ANTIGONISH: This past weekend, university sport returned to the province, however StFX University, which is hosting 75 per cent of their classes in-person, say they won’t be participating.

The athletic director says he was optimistic to have the opportunity to compete against the other Nova Scotia schools this year, but remains hopeful they’ll resume a normal sport season next year.

“Our coaches and student-athletes were hopeful, we thought we had a plan that we would be able to do it safely, unfortunately, we weren’t given permission,” MacPherson told The Reporter. “Our student-athletes want to and we want to see them compete, but at the end of the day, the university has to make its own call on what the best interest is for the campus community, and sometimes that makes for some unpopular decisions.”

Three Nova Scotian universities, Acadia, Saint Mary’s and Dalhousie, began a five-week schedule of exhibition games for winter sports including hockey, basketball, volleyball, and swimming.

Late in the fall, Atlantic University Sport (AUS) made the tough decision to cancel the winter sports season amid the second wave of COVID-19 in Atlantic Canada.

While StFX was hopeful to participate with the other Nova Scotian universities, the university’s senior administration informed the athletic department they would not be participating.

In an email to MacPherson, Elizabeth Yeo, the university’s vice-president of students, acknowledged the excellent work of AUS leadership in crafting a plan that “incorporates, and in some cases exceeds, the safeguards and standards outlined by Public Health.”

She explained StFX values the benefit of travel and competition for their student-athletes, but the university cannot entertain even the mitigated risks presented.

“I recognize this decision will be disappointing for our coaches and student-athletes who have already missed the opportunity to play due to COVID-19,” Yeo said. “However, the health and safety of our entire campus community and the wider Antigonish region is (and will continue to be) paramount in the university’s decision making.”

MacPherson suggested the university “aired on the side of caution,” after having a number of things to consider including the school’s course load being 75 per cent in-person. If there was a positive COVID case, self-isolation means most likely missing classes for 14-days, he noted. They also saw how quickly the Newfoundland situation changed, and that was tied to high school sports, along with the new COVID variant being a concern, MacPherson said.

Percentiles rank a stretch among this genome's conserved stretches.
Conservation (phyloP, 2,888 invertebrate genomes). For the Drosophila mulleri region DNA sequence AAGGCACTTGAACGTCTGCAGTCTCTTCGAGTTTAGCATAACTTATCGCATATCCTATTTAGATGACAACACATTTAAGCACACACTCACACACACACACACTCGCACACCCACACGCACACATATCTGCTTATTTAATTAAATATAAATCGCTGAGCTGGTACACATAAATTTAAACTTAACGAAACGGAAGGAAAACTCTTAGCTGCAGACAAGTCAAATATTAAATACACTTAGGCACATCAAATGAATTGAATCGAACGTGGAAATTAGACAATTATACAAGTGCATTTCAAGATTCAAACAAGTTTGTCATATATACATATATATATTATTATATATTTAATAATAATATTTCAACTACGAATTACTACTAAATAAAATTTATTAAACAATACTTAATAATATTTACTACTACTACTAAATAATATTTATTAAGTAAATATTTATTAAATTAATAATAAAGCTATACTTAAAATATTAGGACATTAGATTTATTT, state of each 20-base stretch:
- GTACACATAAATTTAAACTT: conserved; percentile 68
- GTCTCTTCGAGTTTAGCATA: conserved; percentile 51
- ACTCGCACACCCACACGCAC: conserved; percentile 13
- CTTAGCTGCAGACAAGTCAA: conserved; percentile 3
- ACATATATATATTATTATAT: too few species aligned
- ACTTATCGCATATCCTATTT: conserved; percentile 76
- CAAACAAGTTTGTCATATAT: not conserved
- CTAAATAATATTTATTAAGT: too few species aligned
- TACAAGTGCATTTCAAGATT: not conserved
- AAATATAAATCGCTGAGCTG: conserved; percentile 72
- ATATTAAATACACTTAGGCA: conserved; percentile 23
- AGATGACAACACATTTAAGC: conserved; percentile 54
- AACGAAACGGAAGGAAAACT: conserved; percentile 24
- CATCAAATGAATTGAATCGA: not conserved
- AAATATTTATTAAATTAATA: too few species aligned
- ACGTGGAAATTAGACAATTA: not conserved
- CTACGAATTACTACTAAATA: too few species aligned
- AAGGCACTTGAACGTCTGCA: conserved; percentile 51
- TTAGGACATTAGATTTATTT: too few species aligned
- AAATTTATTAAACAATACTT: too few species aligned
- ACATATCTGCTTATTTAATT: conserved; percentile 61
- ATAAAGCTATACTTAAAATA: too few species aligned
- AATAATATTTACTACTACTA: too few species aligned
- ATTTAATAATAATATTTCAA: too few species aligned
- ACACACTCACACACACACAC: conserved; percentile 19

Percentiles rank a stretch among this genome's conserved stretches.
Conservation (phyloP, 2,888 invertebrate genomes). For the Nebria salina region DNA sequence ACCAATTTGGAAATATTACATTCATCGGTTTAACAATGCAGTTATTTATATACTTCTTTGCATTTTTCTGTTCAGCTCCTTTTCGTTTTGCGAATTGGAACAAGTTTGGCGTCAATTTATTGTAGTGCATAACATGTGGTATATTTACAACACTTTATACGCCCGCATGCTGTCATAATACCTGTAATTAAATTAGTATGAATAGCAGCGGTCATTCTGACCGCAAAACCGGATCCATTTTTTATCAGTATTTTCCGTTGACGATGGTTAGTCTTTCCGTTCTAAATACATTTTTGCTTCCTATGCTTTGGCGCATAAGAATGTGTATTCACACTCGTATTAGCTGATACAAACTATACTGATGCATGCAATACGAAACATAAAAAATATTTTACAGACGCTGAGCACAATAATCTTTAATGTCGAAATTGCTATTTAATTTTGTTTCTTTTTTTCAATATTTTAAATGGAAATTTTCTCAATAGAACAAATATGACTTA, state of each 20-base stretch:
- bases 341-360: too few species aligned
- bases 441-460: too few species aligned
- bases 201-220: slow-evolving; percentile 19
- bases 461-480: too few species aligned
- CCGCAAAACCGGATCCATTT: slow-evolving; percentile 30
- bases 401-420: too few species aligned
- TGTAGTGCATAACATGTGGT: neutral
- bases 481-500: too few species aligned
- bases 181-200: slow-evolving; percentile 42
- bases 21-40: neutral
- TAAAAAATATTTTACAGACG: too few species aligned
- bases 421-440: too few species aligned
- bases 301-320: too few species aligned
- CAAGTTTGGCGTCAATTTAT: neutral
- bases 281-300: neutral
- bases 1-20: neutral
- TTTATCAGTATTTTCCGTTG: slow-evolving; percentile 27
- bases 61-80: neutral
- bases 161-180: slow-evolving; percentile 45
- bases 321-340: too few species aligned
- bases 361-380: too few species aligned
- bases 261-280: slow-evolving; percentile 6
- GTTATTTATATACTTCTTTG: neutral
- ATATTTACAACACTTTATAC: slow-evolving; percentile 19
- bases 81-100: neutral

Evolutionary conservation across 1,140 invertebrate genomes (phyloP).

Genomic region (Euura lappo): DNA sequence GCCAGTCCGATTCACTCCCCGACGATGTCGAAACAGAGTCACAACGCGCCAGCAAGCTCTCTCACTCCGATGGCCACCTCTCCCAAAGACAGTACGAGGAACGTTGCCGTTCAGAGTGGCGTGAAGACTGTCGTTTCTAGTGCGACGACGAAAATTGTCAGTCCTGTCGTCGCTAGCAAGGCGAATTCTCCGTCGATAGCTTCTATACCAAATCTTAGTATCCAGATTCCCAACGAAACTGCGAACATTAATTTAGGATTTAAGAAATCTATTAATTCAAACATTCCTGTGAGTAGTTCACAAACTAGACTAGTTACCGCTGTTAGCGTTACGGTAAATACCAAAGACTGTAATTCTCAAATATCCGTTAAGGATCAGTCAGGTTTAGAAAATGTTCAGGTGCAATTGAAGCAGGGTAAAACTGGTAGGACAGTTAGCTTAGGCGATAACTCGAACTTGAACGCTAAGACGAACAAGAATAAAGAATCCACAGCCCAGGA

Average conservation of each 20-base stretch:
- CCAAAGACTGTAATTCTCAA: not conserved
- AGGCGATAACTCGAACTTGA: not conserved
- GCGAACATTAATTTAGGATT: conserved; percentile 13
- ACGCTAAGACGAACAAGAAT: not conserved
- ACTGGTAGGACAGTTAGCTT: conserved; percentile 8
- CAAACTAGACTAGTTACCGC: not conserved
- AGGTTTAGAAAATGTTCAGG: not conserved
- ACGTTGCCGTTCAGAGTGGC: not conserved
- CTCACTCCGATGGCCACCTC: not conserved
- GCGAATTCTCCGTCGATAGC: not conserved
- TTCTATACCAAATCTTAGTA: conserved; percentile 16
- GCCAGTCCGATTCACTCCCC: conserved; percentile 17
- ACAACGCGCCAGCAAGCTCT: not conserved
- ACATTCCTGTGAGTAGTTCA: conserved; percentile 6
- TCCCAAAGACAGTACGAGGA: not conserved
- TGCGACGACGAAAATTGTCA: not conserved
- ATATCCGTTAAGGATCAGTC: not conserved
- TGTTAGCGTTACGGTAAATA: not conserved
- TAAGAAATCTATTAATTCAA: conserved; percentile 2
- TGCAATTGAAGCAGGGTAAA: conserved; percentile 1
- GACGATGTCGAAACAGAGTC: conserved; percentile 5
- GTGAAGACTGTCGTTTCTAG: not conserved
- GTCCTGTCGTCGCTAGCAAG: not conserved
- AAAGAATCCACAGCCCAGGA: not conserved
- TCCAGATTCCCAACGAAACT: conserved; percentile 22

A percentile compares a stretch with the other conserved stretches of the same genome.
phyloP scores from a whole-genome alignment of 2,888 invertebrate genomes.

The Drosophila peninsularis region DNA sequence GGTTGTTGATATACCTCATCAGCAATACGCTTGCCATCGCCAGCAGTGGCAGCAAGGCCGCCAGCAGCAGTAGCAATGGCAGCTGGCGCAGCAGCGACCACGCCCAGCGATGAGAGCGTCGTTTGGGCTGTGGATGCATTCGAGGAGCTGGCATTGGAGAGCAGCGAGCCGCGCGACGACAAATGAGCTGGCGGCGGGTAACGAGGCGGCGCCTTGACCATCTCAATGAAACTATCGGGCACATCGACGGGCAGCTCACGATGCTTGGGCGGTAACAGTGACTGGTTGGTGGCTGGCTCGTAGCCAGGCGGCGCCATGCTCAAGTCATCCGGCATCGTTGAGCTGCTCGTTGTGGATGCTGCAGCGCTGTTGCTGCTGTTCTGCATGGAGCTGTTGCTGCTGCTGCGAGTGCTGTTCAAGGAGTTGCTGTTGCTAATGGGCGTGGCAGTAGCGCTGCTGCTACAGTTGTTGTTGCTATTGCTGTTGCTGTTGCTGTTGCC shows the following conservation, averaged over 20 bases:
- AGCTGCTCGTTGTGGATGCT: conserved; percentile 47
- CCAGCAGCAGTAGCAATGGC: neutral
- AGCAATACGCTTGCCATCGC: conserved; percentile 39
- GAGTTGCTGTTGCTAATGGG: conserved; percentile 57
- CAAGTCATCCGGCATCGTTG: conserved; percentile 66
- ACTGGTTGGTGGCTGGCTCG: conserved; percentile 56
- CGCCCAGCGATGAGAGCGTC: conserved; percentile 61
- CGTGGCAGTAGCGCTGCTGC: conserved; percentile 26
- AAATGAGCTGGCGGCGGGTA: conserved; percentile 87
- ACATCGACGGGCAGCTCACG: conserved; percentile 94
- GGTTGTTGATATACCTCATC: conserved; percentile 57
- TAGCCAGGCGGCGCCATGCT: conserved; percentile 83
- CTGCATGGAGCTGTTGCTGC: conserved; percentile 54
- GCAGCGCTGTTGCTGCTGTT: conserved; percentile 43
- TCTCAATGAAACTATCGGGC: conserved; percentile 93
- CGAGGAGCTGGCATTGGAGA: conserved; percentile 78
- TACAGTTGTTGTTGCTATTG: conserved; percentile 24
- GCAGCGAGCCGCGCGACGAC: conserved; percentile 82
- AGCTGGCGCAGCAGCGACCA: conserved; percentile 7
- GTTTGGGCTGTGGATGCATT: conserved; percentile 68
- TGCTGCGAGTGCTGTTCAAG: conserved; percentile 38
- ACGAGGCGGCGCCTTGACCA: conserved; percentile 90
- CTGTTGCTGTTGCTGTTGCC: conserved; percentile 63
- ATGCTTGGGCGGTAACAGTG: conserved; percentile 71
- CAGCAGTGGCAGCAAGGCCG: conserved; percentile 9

“It is tough for our student-athletes to see their peers and other Nova Scotia universities being able to compete, they all train and develop and work in a sport they love, so that’s hard,” he said. “I really feel for our student-athletes because we have an amazing crop of athletes here at X and their resilience has impressed the heck out of me the entire year.”

Additionally, another challenging point for many around campus MacPherson said was the fact their facilities are heavily used by the community.

“There are some teams and community groups who come onto campus for sporting events or activities,” he said. “And the tough thing for our student-athletes is they see this happening all around them and they can’t compete.”

While sport teams have still been practicing this academic year, and it’s a difficult end for fifth-year student-athletes, MacPherson indicated it’s particularly frustrating that men’s basketball coach Steve Konchalski’s illustrious 45-year career with the white and blue is over.

“I do feel terribly for our student-athletes and the disappointment the pandemic has presented, but I quickly shift to Coach K,” MacPherson said. “He’s a legend in the basketball community; he’s a legend in the province and across this county.”

The 75-year-old Coach K, who has accumulated 918 career wins and led the X-Men to 42 appearances in the AUS playoffs, won’t get another chance to coach a sanctioned game before he retires in March.

“This is not the way the script was supposed to unfold,” MacPerson said of Coach K, who was in his 46th and final season. “We were set to host the National Championships in Halifax in March, and he hasn’t been able to coach his last game.”

As for continued discussions on the possibility of StFX joining the AUS-backed exhibition season, the athletic director indicated it doesn’t look like it’s going to be an option.

He suggested they would have loved to honour their long-serving bench boss in a game against Acadia, Konchalski’s alma mater, in which he was a stand-out student-athlete himself.

“This is a week-to-week operation and the plug could get pulled at any time,” MacPherson said. “We have things planned to send Coach K off appropriately, but it would have been a lot easier and a lot more compelling for him without the pandemic.”